Firstly, it is clear that regardless of which Islamic legal school one follows, the strongest substantive factor in the abortion question remains the preservation of life. For example, classical opinions within the Hanafi school have a wider allowance for abortion during the first 120 days after conception. However, their position is not premised on a disregard for the sanctity of life, nor does it favor post-Enlightenment constructs of individual autonomy. According to Shaykh Salman Younas’ article, Reflections on Muslim Approaches to the Abortion Debate: The Problem of Narrow Conceptualization (often referenced for his academic exercise in explaining the development of fiqhi positions on abortion), some early Hanafi scholars took a position of broader allowances for abortion during the first trimester “as long as some physical human features are not clearly discernible”.[1]

Yet, as Shaykh Salman himself notes, no living Hanafi jurist has given a fatwa on unconditional permissibility during the first trimester. Rather, he posits that “most Hanafi rulings require determining whether a fetus is a ‘person’ or ‘human.’ All such rulings rely on considerations of fetal development, i.e. the physical form of the fetus.”[2] As medicine and medical knowledge evolves, knowledge of fetal development and biology will further aid jurists in reaching particular conclusions of sacred law. Given the deference to modern scientific advancement, it seems ironic to consult a classical position, sometimes championed by those who otherwise undermine scholarly authority and madhahib (schools of thought) in the first place.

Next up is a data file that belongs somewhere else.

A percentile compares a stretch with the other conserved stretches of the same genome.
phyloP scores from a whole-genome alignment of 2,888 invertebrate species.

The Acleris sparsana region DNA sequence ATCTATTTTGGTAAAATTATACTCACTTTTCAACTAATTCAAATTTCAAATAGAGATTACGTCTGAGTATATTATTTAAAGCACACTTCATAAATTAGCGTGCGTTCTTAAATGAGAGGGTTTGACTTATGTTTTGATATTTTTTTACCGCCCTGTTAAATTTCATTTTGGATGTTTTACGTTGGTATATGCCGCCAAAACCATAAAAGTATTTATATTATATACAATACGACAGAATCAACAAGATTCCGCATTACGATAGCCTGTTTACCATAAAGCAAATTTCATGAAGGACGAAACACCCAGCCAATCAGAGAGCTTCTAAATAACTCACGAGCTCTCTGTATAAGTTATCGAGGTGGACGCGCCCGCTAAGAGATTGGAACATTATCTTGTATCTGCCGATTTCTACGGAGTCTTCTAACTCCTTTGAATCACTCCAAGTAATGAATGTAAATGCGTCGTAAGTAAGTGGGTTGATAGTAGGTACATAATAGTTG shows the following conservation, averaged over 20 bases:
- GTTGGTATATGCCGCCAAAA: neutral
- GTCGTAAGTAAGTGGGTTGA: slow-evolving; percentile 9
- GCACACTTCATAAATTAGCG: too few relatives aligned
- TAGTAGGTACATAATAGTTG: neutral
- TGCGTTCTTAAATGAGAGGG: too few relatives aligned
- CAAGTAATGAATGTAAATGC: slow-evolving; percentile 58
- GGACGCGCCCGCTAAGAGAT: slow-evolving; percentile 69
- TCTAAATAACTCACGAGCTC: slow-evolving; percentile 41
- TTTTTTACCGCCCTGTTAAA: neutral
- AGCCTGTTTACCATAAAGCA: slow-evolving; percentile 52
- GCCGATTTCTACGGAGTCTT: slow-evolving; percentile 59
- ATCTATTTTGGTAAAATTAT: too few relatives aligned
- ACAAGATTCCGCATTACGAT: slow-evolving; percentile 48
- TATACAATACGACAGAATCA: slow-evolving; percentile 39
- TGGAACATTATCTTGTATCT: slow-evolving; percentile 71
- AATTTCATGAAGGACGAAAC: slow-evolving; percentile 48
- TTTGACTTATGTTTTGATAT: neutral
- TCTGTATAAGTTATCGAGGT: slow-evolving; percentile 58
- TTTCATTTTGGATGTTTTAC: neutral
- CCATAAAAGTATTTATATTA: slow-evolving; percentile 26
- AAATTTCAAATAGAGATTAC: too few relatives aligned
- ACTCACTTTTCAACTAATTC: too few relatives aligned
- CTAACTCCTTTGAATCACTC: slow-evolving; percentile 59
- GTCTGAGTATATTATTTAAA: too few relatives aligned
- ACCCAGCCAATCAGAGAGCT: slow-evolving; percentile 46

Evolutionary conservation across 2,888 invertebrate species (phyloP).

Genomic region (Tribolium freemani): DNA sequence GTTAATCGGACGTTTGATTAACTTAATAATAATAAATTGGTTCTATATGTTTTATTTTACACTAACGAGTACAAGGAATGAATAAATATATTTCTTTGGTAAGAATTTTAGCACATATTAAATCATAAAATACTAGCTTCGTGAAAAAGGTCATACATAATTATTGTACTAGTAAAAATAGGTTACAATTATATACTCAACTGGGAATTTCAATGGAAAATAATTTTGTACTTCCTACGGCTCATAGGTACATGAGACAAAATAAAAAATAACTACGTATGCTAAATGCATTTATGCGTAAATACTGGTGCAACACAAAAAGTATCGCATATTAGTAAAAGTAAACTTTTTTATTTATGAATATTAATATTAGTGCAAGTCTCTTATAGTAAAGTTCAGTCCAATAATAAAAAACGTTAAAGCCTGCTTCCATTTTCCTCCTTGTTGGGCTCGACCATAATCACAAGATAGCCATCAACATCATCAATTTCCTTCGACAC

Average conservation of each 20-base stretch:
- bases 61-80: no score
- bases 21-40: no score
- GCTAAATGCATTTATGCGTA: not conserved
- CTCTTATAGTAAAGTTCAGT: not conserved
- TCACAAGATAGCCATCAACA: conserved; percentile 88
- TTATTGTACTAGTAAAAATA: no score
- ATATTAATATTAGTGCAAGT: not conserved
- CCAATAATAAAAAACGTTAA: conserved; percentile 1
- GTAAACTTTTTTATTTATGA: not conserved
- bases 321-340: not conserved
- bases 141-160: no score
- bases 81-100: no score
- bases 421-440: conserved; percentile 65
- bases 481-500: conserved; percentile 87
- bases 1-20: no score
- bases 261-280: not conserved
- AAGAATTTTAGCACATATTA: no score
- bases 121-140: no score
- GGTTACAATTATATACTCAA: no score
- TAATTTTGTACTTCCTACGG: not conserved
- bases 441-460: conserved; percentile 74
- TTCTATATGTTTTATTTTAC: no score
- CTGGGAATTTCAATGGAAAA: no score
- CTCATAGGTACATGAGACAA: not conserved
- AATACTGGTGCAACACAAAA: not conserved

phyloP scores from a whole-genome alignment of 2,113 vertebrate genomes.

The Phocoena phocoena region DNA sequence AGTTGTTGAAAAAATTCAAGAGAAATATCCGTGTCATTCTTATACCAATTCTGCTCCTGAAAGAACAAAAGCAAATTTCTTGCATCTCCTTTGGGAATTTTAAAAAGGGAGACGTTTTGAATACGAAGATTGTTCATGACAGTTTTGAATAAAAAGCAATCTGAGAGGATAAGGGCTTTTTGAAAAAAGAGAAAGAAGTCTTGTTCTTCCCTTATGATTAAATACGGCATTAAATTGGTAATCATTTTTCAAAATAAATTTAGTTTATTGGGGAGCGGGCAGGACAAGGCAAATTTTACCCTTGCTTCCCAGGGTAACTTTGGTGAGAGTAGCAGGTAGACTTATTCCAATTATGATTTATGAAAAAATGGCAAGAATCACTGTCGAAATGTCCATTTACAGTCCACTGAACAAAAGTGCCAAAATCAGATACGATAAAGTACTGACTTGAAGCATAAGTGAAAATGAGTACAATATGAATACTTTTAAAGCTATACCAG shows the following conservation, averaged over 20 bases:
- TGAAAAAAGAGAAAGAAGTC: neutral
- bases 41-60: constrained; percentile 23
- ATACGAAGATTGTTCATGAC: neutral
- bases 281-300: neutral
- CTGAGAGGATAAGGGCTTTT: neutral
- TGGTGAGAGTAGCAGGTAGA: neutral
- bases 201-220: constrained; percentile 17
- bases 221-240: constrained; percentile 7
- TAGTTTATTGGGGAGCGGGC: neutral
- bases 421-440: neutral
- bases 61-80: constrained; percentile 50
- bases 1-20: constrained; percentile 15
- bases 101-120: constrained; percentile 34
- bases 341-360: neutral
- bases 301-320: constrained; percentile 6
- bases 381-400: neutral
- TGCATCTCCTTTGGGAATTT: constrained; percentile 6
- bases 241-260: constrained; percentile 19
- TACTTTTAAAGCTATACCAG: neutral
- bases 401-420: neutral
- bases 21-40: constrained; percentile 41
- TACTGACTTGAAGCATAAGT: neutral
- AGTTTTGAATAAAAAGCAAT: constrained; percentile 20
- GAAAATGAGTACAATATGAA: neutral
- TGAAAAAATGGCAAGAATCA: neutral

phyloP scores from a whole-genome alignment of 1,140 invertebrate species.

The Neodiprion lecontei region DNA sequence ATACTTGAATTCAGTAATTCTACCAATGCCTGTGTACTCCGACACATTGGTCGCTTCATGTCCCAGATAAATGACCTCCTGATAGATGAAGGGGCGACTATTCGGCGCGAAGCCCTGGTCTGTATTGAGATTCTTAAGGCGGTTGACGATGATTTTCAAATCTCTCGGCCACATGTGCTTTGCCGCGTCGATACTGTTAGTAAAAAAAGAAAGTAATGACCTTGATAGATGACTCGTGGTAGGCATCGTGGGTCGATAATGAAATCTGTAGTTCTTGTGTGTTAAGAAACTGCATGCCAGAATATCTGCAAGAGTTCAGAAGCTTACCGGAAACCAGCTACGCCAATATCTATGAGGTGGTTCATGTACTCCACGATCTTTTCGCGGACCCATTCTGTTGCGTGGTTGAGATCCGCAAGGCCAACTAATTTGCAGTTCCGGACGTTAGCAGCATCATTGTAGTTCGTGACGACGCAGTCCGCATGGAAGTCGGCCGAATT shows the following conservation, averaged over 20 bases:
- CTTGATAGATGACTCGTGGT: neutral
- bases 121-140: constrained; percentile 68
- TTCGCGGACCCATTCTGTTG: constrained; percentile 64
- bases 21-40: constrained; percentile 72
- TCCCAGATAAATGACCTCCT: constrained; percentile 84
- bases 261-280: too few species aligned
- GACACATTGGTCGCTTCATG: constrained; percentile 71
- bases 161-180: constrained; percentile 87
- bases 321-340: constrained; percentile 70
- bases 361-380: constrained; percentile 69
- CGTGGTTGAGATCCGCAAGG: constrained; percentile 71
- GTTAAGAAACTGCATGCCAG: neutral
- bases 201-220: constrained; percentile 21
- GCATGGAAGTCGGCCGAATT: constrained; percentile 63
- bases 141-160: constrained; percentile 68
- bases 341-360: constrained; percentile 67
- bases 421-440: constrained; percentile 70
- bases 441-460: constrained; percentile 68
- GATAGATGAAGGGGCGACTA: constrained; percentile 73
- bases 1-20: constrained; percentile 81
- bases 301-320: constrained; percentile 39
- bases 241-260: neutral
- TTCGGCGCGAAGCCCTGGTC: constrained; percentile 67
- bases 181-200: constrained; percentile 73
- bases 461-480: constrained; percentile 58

Second, one undermines the rigorous interpretive methodologies of the tradition by citing hadith about ensoulment occurring by 120 days (post-conception, not gestation as commonly assumed), and then on that basis concluding that abortion is allowed in the first trimester. Claims to this, again, ignore the fact that opinions on permissibility may or may not take ensoulment into account, as Shaykh Salman explains.[1][2] Such conclusions also betray a lack of interpretative insight. For example, the delimiting “by 120 days” does not necessarily include “at 120 days.”[1] Furthermore, while 120 days is the majority opinion, other scholars hold that ensoulment occurs at 40 days, and disagree over whether ensoulment equates personhood.[1][3] All of this suggests that one cannot simply look at a hadith prima facie and derive a conclusion – history, methodology, revelation-based evidence, linguistics, etc. are all necessary considerations. Otherwise, we engage in interpretation piecemeal and inaccurately.